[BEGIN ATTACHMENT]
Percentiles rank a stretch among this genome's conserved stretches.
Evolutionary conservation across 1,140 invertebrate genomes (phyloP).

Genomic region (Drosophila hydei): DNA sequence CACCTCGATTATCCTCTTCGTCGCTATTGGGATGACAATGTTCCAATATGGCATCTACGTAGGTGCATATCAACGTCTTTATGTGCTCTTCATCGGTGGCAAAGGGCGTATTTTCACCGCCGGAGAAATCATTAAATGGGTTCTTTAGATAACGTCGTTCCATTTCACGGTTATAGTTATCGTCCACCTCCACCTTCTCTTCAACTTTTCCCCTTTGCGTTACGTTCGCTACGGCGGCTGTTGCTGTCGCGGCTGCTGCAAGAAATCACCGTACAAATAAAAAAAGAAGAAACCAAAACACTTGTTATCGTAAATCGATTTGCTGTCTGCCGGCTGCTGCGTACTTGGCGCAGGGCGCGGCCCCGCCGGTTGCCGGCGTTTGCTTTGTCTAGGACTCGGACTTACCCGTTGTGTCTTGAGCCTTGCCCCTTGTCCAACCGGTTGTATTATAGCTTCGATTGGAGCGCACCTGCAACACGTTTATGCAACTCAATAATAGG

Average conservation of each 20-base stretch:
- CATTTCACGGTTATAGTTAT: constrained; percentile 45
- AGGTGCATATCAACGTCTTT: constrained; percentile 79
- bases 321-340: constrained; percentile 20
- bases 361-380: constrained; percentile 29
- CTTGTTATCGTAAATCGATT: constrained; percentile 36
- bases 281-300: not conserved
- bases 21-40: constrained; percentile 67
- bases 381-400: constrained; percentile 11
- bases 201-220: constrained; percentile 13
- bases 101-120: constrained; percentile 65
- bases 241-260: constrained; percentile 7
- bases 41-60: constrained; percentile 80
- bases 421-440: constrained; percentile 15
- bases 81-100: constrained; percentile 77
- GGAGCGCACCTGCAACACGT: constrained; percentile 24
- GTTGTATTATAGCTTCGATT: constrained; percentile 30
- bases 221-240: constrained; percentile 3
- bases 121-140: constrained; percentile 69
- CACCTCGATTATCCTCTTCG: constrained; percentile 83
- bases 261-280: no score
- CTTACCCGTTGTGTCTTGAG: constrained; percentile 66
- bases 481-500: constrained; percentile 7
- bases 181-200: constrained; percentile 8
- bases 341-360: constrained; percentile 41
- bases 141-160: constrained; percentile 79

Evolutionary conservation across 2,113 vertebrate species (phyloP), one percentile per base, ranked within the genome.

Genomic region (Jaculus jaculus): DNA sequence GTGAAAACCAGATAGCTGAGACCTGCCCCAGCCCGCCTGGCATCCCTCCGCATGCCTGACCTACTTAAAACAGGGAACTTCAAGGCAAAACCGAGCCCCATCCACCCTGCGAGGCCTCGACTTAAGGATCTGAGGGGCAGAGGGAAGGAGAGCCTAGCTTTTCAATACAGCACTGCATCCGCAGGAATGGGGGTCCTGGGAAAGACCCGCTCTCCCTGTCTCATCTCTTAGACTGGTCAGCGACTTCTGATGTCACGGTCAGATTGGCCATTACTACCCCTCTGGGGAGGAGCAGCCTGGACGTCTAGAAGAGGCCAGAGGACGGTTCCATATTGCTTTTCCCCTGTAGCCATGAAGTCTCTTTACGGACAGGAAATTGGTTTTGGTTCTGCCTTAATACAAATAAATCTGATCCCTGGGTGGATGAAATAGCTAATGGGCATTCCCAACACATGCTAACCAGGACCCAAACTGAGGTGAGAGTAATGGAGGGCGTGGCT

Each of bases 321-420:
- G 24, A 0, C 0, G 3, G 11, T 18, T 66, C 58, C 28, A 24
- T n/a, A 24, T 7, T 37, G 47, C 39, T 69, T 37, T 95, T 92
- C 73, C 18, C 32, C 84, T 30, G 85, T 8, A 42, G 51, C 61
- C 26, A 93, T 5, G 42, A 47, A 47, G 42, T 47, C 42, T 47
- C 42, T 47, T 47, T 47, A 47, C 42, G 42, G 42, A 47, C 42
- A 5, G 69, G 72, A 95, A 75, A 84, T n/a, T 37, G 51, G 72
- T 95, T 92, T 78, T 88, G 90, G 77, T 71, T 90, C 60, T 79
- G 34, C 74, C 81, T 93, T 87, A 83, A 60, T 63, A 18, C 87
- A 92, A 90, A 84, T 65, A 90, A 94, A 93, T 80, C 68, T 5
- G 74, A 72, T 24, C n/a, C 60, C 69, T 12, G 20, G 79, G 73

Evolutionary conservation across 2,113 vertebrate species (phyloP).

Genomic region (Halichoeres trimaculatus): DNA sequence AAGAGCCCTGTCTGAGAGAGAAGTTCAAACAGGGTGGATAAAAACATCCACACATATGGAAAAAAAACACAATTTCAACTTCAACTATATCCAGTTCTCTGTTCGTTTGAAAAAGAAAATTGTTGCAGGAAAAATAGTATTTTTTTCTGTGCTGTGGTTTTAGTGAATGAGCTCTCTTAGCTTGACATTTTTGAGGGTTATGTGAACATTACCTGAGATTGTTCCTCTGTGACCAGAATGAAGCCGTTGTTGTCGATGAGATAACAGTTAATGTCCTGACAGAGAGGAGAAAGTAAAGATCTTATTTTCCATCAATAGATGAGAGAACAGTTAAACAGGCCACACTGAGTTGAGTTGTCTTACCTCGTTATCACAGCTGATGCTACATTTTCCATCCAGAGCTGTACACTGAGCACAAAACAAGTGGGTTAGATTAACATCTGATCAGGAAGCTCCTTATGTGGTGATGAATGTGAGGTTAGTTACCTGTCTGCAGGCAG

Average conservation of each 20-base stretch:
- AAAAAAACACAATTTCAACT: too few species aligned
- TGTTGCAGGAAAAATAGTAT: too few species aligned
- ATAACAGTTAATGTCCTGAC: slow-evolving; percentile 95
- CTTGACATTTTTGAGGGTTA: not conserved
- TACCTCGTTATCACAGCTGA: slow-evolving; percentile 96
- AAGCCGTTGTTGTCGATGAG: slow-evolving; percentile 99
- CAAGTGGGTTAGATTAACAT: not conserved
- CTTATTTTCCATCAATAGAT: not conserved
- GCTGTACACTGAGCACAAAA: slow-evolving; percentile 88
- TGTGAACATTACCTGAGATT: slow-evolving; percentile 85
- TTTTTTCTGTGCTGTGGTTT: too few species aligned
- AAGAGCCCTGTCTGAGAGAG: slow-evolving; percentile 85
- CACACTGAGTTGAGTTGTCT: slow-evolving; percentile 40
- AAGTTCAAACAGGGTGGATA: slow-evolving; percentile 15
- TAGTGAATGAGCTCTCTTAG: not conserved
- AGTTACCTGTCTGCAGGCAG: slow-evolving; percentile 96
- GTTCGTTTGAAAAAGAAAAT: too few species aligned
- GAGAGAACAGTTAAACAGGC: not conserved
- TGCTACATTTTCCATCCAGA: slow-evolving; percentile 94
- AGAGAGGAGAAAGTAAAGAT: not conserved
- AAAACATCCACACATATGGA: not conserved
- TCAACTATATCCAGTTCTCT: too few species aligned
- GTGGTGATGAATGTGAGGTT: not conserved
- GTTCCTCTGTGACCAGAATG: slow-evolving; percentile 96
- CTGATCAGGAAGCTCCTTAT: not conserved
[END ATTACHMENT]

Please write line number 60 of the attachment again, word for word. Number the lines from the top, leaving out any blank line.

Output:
- TAGTGAATGAGCTCTCTTAG: not conserved